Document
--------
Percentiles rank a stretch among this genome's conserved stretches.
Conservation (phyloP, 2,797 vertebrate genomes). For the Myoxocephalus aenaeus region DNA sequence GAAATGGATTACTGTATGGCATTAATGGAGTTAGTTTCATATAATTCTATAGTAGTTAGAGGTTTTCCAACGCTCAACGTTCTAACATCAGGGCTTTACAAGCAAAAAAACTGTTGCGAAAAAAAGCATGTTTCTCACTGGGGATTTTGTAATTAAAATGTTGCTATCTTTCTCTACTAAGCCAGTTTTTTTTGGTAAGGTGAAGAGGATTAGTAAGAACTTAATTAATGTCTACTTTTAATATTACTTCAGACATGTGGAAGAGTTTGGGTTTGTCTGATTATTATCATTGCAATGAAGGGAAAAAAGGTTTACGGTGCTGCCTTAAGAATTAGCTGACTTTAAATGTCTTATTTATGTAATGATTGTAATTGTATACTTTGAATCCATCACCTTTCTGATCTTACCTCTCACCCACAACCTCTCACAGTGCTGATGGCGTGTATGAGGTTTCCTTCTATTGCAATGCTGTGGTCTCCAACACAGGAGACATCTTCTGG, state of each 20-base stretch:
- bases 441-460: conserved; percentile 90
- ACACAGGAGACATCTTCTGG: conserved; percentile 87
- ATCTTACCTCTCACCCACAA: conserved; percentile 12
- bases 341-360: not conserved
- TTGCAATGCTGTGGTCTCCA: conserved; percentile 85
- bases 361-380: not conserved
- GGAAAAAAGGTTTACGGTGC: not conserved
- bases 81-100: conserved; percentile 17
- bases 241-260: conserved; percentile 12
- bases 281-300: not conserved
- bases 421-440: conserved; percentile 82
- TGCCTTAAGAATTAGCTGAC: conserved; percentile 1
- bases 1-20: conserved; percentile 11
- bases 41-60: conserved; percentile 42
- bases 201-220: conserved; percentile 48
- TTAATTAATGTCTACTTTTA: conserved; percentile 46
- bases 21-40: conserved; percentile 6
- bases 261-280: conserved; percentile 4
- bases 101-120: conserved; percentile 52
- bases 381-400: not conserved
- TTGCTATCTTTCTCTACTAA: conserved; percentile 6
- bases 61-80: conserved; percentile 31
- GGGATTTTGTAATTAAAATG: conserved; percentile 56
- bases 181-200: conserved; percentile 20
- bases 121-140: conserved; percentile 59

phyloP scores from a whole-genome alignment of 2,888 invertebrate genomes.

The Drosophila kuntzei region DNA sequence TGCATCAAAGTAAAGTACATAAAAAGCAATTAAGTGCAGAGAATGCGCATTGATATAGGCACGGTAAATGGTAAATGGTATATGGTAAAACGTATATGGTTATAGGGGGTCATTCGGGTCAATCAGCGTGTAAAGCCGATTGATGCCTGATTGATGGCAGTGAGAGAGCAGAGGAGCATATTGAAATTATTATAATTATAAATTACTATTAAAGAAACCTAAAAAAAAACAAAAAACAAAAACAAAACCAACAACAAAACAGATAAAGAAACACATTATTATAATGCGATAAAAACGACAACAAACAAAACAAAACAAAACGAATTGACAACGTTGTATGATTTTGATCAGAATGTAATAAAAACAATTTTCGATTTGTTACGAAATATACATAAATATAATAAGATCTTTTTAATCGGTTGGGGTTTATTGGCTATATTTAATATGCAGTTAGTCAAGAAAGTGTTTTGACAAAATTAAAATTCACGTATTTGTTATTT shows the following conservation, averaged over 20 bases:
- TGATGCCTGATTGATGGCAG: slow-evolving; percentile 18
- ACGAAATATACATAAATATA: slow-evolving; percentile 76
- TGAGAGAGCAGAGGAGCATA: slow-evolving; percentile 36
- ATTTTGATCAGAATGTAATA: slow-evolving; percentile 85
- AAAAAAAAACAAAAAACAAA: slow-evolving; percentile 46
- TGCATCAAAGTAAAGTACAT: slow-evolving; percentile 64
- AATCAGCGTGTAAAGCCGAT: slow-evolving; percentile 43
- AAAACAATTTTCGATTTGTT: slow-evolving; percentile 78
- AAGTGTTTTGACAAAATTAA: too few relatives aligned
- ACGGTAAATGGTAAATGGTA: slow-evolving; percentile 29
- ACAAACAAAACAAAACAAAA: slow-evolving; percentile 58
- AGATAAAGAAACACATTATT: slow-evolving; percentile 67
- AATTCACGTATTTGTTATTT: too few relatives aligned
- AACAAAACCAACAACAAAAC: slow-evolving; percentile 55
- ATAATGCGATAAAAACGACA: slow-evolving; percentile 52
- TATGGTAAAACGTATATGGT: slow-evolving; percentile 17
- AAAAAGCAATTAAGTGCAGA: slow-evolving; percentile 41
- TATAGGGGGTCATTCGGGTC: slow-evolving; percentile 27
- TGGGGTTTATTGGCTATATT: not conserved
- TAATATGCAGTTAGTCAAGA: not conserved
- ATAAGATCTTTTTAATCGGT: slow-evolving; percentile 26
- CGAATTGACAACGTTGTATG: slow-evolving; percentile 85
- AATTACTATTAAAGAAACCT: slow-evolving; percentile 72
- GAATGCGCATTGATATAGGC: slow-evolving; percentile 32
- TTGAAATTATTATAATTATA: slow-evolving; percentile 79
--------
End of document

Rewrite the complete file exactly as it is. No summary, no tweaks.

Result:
Percentiles rank a stretch among this genome's conserved stretches.
Conservation (phyloP, 2,797 vertebrate genomes). For the Myoxocephalus aenaeus region DNA sequence GAAATGGATTACTGTATGGCATTAATGGAGTTAGTTTCATATAATTCTATAGTAGTTAGAGGTTTTCCAACGCTCAACGTTCTAACATCAGGGCTTTACAAGCAAAAAAACTGTTGCGAAAAAAAGCATGTTTCTCACTGGGGATTTTGTAATTAAAATGTTGCTATCTTTCTCTACTAAGCCAGTTTTTTTTGGTAAGGTGAAGAGGATTAGTAAGAACTTAATTAATGTCTACTTTTAATATTACTTCAGACATGTGGAAGAGTTTGGGTTTGTCTGATTATTATCATTGCAATGAAGGGAAAAAAGGTTTACGGTGCTGCCTTAAGAATTAGCTGACTTTAAATGTCTTATTTATGTAATGATTGTAATTGTATACTTTGAATCCATCACCTTTCTGATCTTACCTCTCACCCACAACCTCTCACAGTGCTGATGGCGTGTATGAGGTTTCCTTCTATTGCAATGCTGTGGTCTCCAACACAGGAGACATCTTCTGG, state of each 20-base stretch:
- bases 441-460: conserved; percentile 90
- ACACAGGAGACATCTTCTGG: conserved; percentile 87
- ATCTTACCTCTCACCCACAA: conserved; percentile 12
- bases 341-360: not conserved
- TTGCAATGCTGTGGTCTCCA: conserved; percentile 85
- bases 361-380: not conserved
- GGAAAAAAGGTTTACGGTGC: not conserved
- bases 81-100: conserved; percentile 17
- bases 241-260: conserved; percentile 12
- bases 281-300: not conserved
- bases 421-440: conserved; percentile 82
- TGCCTTAAGAATTAGCTGAC: conserved; percentile 1
- bases 1-20: conserved; percentile 11
- bases 41-60: conserved; percentile 42
- bases 201-220: conserved; percentile 48
- TTAATTAATGTCTACTTTTA: conserved; percentile 46
- bases 21-40: conserved; percentile 6
- bases 261-280: conserved; percentile 4
- bases 101-120: conserved; percentile 52
- bases 381-400: not conserved
- TTGCTATCTTTCTCTACTAA: conserved; percentile 6
- bases 61-80: conserved; percentile 31
- GGGATTTTGTAATTAAAATG: conserved; percentile 56
- bases 181-200: conserved; percentile 20
- bases 121-140: conserved; percentile 59

phyloP scores from a whole-genome alignment of 2,888 invertebrate genomes.

The Drosophila kuntzei region DNA sequence TGCATCAAAGTAAAGTACATAAAAAGCAATTAAGTGCAGAGAATGCGCATTGATATAGGCACGGTAAATGGTAAATGGTATATGGTAAAACGTATATGGTTATAGGGGGTCATTCGGGTCAATCAGCGTGTAAAGCCGATTGATGCCTGATTGATGGCAGTGAGAGAGCAGAGGAGCATATTGAAATTATTATAATTATAAATTACTATTAAAGAAACCTAAAAAAAAACAAAAAACAAAAACAAAACCAACAACAAAACAGATAAAGAAACACATTATTATAATGCGATAAAAACGACAACAAACAAAACAAAACAAAACGAATTGACAACGTTGTATGATTTTGATCAGAATGTAATAAAAACAATTTTCGATTTGTTACGAAATATACATAAATATAATAAGATCTTTTTAATCGGTTGGGGTTTATTGGCTATATTTAATATGCAGTTAGTCAAGAAAGTGTTTTGACAAAATTAAAATTCACGTATTTGTTATTT shows the following conservation, averaged over 20 bases:
- TGATGCCTGATTGATGGCAG: slow-evolving; percentile 18
- ACGAAATATACATAAATATA: slow-evolving; percentile 76
- TGAGAGAGCAGAGGAGCATA: slow-evolving; percentile 36
- ATTTTGATCAGAATGTAATA: slow-evolving; percentile 85
- AAAAAAAAACAAAAAACAAA: slow-evolving; percentile 46
- TGCATCAAAGTAAAGTACAT: slow-evolving; percentile 64
- AATCAGCGTGTAAAGCCGAT: slow-evolving; percentile 43
- AAAACAATTTTCGATTTGTT: slow-evolving; percentile 78
- AAGTGTTTTGACAAAATTAA: too few relatives aligned
- ACGGTAAATGGTAAATGGTA: slow-evolving; percentile 29
- ACAAACAAAACAAAACAAAA: slow-evolving; percentile 58
- AGATAAAGAAACACATTATT: slow-evolving; percentile 67
- AATTCACGTATTTGTTATTT: too few relatives aligned
- AACAAAACCAACAACAAAAC: slow-evolving; percentile 55
- ATAATGCGATAAAAACGACA: slow-evolving; percentile 52
- TATGGTAAAACGTATATGGT: slow-evolving; percentile 17
- AAAAAGCAATTAAGTGCAGA: slow-evolving; percentile 41
- TATAGGGGGTCATTCGGGTC: slow-evolving; percentile 27
- TGGGGTTTATTGGCTATATT: not conserved
- TAATATGCAGTTAGTCAAGA: not conserved
- ATAAGATCTTTTTAATCGGT: slow-evolving; percentile 26
- CGAATTGACAACGTTGTATG: slow-evolving; percentile 85
- AATTACTATTAAAGAAACCT: slow-evolving; percentile 72
- GAATGCGCATTGATATAGGC: slow-evolving; percentile 32
- TTGAAATTATTATAATTATA: slow-evolving; percentile 79